Since weights are performance-based, trying to apply weights to the same dataset through which the weights have been measured will distort the estimation of error prediction. To stop such bias, we initially partition the dataset between testing and training ranges then utilize the training details to apply the normal RF algorithm, including trees having constructed on samples from n_tree bootstrap. While using individual out-of-bag (OOB), measurements of tree's predictive ability (including such tree-level estimation error) seem to be determined that can be used to measure weights, WJ, for each tree j=1...n_tree. Throughout the implementations of that same wRF, a testing data contained the proficiency level of the initial sample (Mutant individuals); therefore, for each branch, roughly environmental impacts of the complete sample had been in the bag and then used to construct the branch, and lower numerals have been out of the bag and it was used to test the tree's output and measure the tree's concentrations.

If the tree weights have been calculated within the dataset, we then use ntree trees to obtain values for the remaining measurements in the independent test results, as well as calculate the votes (predicted categorizations) throughout the trees by applying the weighted wj to all the votes. Assume v test, ij to be the subject-i vote throughout the autonomous check results for tree j, where . This same weighted forecast was dependent on any trees for the subject I then becomes:


With the weighted forecast in (2), we can quantify weighting output metrics within the independent test collection, including such weighted random forest prediction error (PEwRF) as well as AUC (AUCwRF). When yi is the real subject class I then the PEwRF estimation error can be determined defined as the weighted classification systems wCi:




We can also determine the weighted AUC while using weighted calculation wPi (Equations 3 and 4) (AUCwRF).


Choice of Weights

Weight wj will be based primarily on a measure of predictive ability at the tree level for higher-performing trees. The weight of OOB training data is intuitively acceptable, reverse correlated with tree-level estimation errors. In OOB training results, identify the subjects I vote in tree j as Vtrain, and make Oobej an indication of both the subject's out-of-bag status in tree j. Under tree j, we describe node-level error estimation as in equation (5):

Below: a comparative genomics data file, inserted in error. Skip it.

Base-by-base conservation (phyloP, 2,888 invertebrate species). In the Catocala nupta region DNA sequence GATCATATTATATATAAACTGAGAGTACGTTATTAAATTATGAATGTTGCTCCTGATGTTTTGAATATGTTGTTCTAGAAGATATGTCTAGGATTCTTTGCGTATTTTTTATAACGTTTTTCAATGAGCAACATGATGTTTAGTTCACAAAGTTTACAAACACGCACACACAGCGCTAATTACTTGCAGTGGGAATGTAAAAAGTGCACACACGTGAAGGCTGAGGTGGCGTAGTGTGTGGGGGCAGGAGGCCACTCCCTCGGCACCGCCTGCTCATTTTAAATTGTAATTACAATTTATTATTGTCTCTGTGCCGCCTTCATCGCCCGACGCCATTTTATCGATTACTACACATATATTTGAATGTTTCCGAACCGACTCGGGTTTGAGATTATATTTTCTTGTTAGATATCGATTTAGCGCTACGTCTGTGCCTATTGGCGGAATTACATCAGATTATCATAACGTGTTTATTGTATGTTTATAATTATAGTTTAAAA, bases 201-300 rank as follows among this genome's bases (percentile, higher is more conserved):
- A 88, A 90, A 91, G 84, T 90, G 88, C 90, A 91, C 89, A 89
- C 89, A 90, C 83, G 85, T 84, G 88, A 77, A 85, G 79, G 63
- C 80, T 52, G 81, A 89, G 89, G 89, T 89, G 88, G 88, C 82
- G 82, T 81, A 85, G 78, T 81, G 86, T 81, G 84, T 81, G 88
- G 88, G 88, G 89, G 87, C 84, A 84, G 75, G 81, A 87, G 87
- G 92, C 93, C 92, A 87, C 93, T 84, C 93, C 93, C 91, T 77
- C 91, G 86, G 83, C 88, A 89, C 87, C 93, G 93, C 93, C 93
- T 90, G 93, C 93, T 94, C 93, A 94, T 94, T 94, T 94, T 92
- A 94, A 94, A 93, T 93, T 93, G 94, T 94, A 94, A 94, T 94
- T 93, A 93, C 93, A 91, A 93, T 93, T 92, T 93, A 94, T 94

Pruning of individual trees in the forest

We did a grid search for different compositions of the α and p parameters to answer the question concerning the weighting effect of prediction quality: To check the effect of prediction quality of weighting parameters we conducted a grid check on different combinations of α and p parameters, we carried out:

 These are the value of the specification of the first term (model stability) or second term (small error of the unknown dataset). p for the weight intensity (distribution) -which is an exponential function. It would be simply an analytical study that would offer an insight into the phenomenon studied.


Phases in Proposed HWRF Model

The proposed system consists of four modules namely data preprocessing, data analysis, and hybrid model, and data prediction as per figure 1.

  1. Data learning & preprocessing mode: This module is intended to clean the details. In some of the ways, not all people would be able to fill in the details while we receive data from consumers. Most of them are going to do so, and others are going to fill out the details in half. Nonetheless, we need to access the whole collection of data during analysis. The partly filled data will, in this case, be translated to full by substituting the incomplete one for the most likely one.